P. Vergilius Maro, Aeneid (ed. John Dryden), Book 7, line 212 (search)
r; Sheds which ourselves will build, and mean abodes, Fit to receive and serve our banish'd gods. Nor our admission shall your realm disgrace, Nor length of time our gratitude efface. Besides, what endless honor you shall gain, To save and shelter Troy's unhappy train! Now, by my sov'reign, and his fate, I swear, Renown'd for faith in peace, for force in war; Oft our alliance other lands desir'd, And, what we seek of you, of us requir'd. Despite not then, that in our hands we bear These holy bouabodes our fleet Apollo sends; Here Dardanus was born, and hither tends; Where Tuscan Tiber rolls with rapid force, And where Numicus opes his holy source. Besides, our prince presents, with his request, Some small remains of what his sire possess'd. This golden charger, snatch'd from burning Troy, Anchises did in sacrifice employ; This royal robe and this tiara wore Old Priam, and this golden scepter bore In full assemblies, and in solemn games; These purple vests were weav'd by Dardan dames.
P. Vergilius Maro, Aeneid (ed. John Dryden), Book 7, line 286 (search)
the main, Design a town, and, with unhop'd success, Th' embassadors return with promis'd peace. Then, pierc'd with pain, she shook her haughty head, Sigh'd from her inward soul, and thus she said: “O hated offspring of my Phrygian foes! O fates of Troy, which Juno's fates oppose! Could they not fall unpitied on the plain, But slain revive, and, taken, scape again? When execrable Troy in ashes lay, Thro' fires and swords and seas they forc'd their way. Then vanquish'd Juno must in vain contend, HTroy in ashes lay, Thro' fires and swords and seas they forc'd their way. Then vanquish'd Juno must in vain contend, Her rage disarm'd, her empire at an end. Breathless and tir'd, is all my fury spent? Or does my glutted spleen at length relent? As if 't were little from their town to chase, I thro' the seas pursued their exil'd race; Ingag'd the heav'ns, oppos'd the stormy main; But billows roar'd, and tempests rag'd in vain. What have my Scyllas and my Syrtes done, When these they overpass, and those they shun? On Tiber's shores they land, secure of fate, Triumphant o'er the storms and Juno's hate. Mars could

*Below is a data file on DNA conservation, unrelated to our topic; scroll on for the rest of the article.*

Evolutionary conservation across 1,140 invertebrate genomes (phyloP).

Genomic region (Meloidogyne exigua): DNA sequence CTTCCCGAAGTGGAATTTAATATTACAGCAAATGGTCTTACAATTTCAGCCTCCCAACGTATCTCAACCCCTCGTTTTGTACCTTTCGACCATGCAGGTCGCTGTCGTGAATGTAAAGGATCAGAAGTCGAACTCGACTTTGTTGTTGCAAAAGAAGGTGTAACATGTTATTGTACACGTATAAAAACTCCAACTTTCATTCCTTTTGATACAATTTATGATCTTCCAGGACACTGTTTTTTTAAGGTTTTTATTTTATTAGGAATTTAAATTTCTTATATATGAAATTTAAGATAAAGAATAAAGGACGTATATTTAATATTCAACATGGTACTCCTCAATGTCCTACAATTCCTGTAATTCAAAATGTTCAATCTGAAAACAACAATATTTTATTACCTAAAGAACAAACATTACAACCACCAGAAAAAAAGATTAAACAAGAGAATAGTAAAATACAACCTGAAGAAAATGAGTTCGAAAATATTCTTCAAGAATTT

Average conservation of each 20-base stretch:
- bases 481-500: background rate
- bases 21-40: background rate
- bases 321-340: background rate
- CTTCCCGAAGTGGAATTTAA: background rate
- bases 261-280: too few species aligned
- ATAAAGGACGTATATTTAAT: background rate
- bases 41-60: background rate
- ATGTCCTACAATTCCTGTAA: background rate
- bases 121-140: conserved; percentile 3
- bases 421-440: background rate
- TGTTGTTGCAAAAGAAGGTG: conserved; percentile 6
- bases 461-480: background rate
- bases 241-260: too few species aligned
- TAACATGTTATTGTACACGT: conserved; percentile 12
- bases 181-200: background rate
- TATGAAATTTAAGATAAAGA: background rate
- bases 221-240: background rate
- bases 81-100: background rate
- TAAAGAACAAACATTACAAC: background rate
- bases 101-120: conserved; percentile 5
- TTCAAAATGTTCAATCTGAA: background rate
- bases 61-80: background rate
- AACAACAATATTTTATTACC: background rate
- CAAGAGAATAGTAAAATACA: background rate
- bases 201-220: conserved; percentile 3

P. Vergilius Maro, Aeneid (ed. John Dryden), Book 7, line 511 (search)
her crooked horn, Such as was then by Latian shepherds borne, Adds all her breath: the rocks and woods around, And mountains, tremble at th' infernal sound. The sacred lake of Trivia from afar, The Veline fountains, and sulphureous Nar, Shake at the baleful blast, the signal of the war. Young mothers wildly stare, with fear possess'd, And strain their helpless infants to their breast. The clowns, a boist'rous, rude, ungovern'd crew, With furious haste to the loud summons flew. The pow'rs of Troy, then issuing on the plain, With fresh recruits their youthful chief sustain: Not theirs a raw and unexperienc'd train, But a firm body of embattled men. At first, while fortune favor'd neither side, The fight with clubs and burning brands was tried; But now, both parties reinforc'd, the fields Are bright with flaming swords and brazen shields. A shining harvest either host displays, And shoots against the sun with equal rays. Thus, when a black-brow'd gust begins to rise, White foam at first
P. Vergilius Maro, Aeneid (ed. John Dryden), Book 7, line 723 (search)
High in his chariot then Halesus came, A foe by birth to Troy's unhappy name: From Agamemnon born—to Turnus' aid A thousand men the youthful hero led, Who till the Massic soil, for wine renown'd, And fierce Auruncans from their hilly ground, And those who live by Sidicinian shores, And where with shoaly fords Vulturnus roars, Cales' and Osca's old inhabitants, And rough Saticulans, inur'd to wants: Light demi-lances from afar they throw, Fasten'd with leathern thongs, to gall the foe. Short crooked swords in closer fight they wear; And on their warding arm light bucklers bear
P. Vergilius Maro, Aeneid (ed. John Dryden), Book 8, line 102 (search)
'd thro' the covert of the wood, They rose with fear, and left th' unfinish'd feast, Till dauntless Pallas reassur'd the rest To pay the rites. Himself without delay A jav'lin seiz'd, and singly took his way; Then gain'd a rising ground, and call'd from far: “Resolve me, strangers, whence, and what you are; Your bus'ness here; and bring you peace or war?” High on the stern Aeneas his stand, And held a branch of olive in his hand, While thus he spoke: “The Phrygians' arms you see, Expell'd from Troy, provok'd in Italy By Latian foes, with war unjustly made; At first affianc'd, and at last betray'd. This message bear: ‘The Trojans and their chief Bring holy peace, and beg the king's relief.’ Struck with so great a name, and all on fire, The youth replies: “Whatever you require, Your fame exacts. Upon our shores descend. A welcome guest, and, what you wish, a friend.” He said, and, downward hasting to the strand, Embrac'd the stranger prince, and join'd his hand. Conducted